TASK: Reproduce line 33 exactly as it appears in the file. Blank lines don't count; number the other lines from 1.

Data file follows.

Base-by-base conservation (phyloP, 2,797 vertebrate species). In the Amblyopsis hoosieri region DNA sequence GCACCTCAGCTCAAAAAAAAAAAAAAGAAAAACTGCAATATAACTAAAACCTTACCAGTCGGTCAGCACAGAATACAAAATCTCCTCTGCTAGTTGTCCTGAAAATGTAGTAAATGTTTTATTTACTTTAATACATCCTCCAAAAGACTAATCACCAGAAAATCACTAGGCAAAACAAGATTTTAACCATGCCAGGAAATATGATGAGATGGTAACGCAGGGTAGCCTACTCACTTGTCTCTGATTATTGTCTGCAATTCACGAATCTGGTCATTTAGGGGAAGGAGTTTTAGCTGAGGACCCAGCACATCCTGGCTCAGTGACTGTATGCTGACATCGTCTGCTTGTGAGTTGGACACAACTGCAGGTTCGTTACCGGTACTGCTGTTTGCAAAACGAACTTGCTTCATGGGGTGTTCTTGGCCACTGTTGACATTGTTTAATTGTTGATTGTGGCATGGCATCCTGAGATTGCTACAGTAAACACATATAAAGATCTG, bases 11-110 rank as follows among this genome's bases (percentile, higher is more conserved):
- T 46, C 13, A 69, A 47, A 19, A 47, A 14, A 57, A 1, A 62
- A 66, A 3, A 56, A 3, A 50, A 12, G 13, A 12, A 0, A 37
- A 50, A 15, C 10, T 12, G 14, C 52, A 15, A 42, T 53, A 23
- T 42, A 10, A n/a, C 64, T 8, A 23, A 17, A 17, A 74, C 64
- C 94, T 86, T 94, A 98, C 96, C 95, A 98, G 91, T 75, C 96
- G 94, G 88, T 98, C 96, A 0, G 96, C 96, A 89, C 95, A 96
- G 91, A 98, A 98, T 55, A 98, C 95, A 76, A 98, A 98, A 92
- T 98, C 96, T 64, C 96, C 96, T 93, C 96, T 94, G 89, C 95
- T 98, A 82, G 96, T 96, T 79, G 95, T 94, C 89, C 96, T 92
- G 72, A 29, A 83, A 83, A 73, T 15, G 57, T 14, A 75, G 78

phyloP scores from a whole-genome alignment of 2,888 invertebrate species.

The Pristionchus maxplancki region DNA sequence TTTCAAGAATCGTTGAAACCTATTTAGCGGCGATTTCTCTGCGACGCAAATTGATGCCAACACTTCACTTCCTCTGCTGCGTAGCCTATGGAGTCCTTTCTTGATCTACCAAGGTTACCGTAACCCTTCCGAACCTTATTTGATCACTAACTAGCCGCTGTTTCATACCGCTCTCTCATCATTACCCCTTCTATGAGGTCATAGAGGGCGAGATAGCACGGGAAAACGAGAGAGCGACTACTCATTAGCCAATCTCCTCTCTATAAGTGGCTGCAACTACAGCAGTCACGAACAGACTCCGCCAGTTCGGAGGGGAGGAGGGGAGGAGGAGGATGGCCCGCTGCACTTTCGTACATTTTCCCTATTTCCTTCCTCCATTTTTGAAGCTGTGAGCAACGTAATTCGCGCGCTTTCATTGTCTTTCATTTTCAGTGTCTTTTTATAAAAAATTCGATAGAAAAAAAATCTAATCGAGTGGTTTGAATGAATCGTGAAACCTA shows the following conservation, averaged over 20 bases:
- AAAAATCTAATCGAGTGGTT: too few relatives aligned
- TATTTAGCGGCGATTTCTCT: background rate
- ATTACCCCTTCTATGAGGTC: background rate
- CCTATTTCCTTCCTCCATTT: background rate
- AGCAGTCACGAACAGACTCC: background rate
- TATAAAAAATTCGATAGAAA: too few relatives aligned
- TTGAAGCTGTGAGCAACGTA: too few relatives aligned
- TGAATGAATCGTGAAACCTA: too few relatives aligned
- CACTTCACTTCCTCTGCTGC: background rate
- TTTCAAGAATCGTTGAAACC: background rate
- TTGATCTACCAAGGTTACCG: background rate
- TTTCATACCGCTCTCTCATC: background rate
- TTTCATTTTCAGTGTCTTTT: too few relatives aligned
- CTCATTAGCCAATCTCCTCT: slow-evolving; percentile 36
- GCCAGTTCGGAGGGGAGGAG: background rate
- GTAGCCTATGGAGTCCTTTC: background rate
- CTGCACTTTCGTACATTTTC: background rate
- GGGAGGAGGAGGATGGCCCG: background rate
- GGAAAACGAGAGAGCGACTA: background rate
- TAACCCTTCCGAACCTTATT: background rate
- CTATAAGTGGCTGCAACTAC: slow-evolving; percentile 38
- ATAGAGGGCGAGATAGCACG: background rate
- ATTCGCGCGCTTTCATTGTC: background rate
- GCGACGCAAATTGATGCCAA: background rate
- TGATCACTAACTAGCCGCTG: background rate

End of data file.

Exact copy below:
- TAACCCTTCCGAACCTTATT: background rate